Forest falcons are members of the genus Micrastur, part of the family Falconidae. Forest falcons, like many Accipiter's but unlike other falcons, are adapted for agility in thick cover rather than outright speed in clear air.
Distribution / Range
They are endemic to the Americas, being found from Mexico in north, south through Central America, and large parts of South America, as far south as northern Argentina.
They have short wings, long tails, and extraordinarily acute hearing. While generally highly inconspicious, their songs are commonly heard.
Diet / Feeding
Diet is a mixture of birds, mammals and reptiles. Hunting is often performed in Goshawk fashion: The bird takes up a perch in an inconspicuous position and waits for a prey species to pass, then strikes with a short, rapid pursuit. Forest-falcons are inventive, flexible hunters, and at least some species (such as the relatively long-legged Collared Forest Falcon) are also capable of catching terrestrial prey on foot.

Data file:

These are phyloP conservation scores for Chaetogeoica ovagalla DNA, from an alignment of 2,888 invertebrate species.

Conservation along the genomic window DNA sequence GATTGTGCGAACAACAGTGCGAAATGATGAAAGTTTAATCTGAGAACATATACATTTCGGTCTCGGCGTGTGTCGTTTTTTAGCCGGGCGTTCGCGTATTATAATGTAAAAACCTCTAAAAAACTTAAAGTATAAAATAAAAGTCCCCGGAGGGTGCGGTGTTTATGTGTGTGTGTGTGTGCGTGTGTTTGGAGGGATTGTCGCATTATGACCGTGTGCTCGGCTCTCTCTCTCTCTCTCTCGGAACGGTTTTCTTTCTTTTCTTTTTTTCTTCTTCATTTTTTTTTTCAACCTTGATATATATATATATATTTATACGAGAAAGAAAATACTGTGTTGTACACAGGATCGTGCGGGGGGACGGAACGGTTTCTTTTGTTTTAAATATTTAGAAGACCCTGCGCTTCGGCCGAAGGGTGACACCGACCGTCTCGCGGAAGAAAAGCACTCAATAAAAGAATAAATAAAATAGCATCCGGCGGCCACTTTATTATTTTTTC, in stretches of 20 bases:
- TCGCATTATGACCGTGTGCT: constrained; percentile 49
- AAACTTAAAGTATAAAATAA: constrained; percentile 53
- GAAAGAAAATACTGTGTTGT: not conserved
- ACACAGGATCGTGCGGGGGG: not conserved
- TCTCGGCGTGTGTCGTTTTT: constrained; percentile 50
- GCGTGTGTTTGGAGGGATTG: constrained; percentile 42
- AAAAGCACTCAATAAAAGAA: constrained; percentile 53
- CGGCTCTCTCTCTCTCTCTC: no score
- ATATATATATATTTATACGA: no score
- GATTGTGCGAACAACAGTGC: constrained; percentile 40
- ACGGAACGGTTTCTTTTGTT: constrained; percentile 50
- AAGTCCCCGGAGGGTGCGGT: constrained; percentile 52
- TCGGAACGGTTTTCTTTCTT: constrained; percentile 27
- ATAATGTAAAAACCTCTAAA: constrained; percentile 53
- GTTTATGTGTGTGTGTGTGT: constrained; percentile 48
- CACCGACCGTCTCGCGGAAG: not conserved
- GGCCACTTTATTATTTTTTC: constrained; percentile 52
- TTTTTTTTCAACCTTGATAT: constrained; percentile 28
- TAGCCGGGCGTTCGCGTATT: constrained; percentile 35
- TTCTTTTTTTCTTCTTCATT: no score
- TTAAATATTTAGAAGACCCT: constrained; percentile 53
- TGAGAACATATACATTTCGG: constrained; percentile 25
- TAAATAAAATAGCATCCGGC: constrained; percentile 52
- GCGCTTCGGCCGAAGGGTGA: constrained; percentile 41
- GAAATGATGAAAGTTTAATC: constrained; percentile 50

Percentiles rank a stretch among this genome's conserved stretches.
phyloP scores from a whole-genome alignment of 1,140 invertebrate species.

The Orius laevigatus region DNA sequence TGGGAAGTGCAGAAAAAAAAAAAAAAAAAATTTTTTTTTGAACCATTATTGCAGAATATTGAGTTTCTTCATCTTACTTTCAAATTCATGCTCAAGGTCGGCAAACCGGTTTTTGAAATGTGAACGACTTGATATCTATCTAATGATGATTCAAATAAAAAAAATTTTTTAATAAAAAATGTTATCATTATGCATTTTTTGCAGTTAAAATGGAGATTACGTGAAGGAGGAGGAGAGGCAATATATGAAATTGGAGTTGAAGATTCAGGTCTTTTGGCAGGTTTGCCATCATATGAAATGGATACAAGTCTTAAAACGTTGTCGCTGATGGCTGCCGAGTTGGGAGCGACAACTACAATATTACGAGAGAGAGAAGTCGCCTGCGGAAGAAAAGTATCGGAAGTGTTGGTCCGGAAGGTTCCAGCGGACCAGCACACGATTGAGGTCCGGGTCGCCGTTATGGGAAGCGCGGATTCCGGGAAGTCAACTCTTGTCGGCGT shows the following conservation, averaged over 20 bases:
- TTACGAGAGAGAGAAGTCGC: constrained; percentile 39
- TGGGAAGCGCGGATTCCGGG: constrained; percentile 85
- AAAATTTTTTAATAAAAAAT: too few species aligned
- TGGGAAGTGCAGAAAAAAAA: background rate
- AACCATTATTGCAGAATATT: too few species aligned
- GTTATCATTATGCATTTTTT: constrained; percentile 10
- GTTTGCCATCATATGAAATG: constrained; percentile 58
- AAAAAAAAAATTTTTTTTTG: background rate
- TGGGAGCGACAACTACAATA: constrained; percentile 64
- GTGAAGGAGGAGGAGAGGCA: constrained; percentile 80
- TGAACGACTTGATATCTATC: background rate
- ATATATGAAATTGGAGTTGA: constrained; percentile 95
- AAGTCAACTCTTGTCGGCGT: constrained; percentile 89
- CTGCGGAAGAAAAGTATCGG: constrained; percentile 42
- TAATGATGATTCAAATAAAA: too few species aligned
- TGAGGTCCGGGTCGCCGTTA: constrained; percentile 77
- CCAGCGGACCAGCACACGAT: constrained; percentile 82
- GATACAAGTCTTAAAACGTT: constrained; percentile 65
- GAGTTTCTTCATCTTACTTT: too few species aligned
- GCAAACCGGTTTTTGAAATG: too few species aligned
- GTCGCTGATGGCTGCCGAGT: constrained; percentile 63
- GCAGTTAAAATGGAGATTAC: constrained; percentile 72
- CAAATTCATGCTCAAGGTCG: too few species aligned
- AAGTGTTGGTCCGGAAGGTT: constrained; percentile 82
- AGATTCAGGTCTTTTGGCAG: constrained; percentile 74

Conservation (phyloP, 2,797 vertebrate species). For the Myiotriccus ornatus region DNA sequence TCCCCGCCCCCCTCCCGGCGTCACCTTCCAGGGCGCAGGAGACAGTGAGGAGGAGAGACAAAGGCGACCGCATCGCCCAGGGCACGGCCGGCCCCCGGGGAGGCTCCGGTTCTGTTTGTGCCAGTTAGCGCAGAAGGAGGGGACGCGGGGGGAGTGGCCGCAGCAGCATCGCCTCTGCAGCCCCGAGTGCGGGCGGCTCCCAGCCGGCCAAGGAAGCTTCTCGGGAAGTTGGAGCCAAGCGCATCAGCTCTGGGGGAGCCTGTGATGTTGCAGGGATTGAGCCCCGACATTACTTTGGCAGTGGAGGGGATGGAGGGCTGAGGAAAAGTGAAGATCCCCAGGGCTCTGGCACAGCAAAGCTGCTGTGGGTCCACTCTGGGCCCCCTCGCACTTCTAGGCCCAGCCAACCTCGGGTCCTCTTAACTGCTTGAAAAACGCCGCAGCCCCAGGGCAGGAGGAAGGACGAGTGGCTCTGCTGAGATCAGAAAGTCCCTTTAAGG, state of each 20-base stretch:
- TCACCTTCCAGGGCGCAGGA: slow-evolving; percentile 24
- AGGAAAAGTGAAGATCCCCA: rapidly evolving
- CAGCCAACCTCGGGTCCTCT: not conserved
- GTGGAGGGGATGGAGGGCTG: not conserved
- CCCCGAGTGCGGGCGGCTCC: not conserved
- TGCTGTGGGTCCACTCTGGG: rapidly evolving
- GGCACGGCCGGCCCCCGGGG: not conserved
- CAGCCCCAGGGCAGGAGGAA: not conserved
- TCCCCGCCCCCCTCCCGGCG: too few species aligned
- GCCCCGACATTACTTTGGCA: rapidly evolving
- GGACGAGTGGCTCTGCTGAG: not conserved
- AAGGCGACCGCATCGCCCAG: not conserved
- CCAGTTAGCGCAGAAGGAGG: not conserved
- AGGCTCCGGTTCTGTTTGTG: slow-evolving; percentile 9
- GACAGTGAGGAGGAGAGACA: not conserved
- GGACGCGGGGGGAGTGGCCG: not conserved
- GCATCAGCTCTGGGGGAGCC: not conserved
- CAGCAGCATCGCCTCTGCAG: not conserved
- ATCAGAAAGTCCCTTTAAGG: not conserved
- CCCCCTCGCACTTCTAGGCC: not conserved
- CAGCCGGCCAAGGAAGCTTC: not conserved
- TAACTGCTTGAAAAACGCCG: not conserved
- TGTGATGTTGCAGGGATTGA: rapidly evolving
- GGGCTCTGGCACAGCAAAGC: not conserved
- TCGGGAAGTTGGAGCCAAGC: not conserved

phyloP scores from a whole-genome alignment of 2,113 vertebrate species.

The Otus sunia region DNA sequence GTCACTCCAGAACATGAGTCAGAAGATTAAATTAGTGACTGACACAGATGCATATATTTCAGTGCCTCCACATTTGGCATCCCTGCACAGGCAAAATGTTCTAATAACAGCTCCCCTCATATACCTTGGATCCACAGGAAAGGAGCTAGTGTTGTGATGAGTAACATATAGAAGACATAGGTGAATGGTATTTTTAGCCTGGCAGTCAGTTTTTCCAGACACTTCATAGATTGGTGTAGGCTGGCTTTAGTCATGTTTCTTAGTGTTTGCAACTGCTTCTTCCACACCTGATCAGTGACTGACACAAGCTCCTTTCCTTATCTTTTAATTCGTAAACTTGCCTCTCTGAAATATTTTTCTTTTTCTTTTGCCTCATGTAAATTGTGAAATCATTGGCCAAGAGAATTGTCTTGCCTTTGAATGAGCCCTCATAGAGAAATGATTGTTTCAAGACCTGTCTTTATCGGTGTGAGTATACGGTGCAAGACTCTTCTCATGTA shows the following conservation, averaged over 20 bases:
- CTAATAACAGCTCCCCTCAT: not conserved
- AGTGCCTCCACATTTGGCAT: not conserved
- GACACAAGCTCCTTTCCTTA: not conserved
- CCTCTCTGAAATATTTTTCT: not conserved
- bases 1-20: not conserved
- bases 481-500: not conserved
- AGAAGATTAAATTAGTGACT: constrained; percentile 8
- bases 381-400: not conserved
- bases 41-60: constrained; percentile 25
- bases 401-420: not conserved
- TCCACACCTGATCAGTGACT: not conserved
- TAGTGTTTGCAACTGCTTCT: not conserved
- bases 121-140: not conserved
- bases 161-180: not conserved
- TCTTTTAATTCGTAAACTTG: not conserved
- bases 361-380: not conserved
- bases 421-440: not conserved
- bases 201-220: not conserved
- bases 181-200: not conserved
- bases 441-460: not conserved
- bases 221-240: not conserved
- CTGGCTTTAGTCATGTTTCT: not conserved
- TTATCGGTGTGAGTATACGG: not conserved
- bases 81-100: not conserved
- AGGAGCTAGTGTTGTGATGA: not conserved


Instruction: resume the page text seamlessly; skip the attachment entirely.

In 2002, a new species was described, found in the Atlantic forest and the southeastern Amazon of Brazil, while later also confirmed for adjacent parts of Bolivia. It has been named Micrastur mintoni, the Cryptic Forest Falcon.
- Barred Forest Falcon, Micrastur ruficollis
- Plumbeous Forest Falcon, Micrastur plumbeus
- Lined Forest Falcon, Micrastur gilvicollis
- Cryptic Forest Falcon, Micrastur mintoni
- Slaty-backed Forest Falcon, Micrastur mirandollei
- Collared Forest Falcon, Micrastur semitorquatus
- Buckley's Forest Falcon, Micrastur buckleyi
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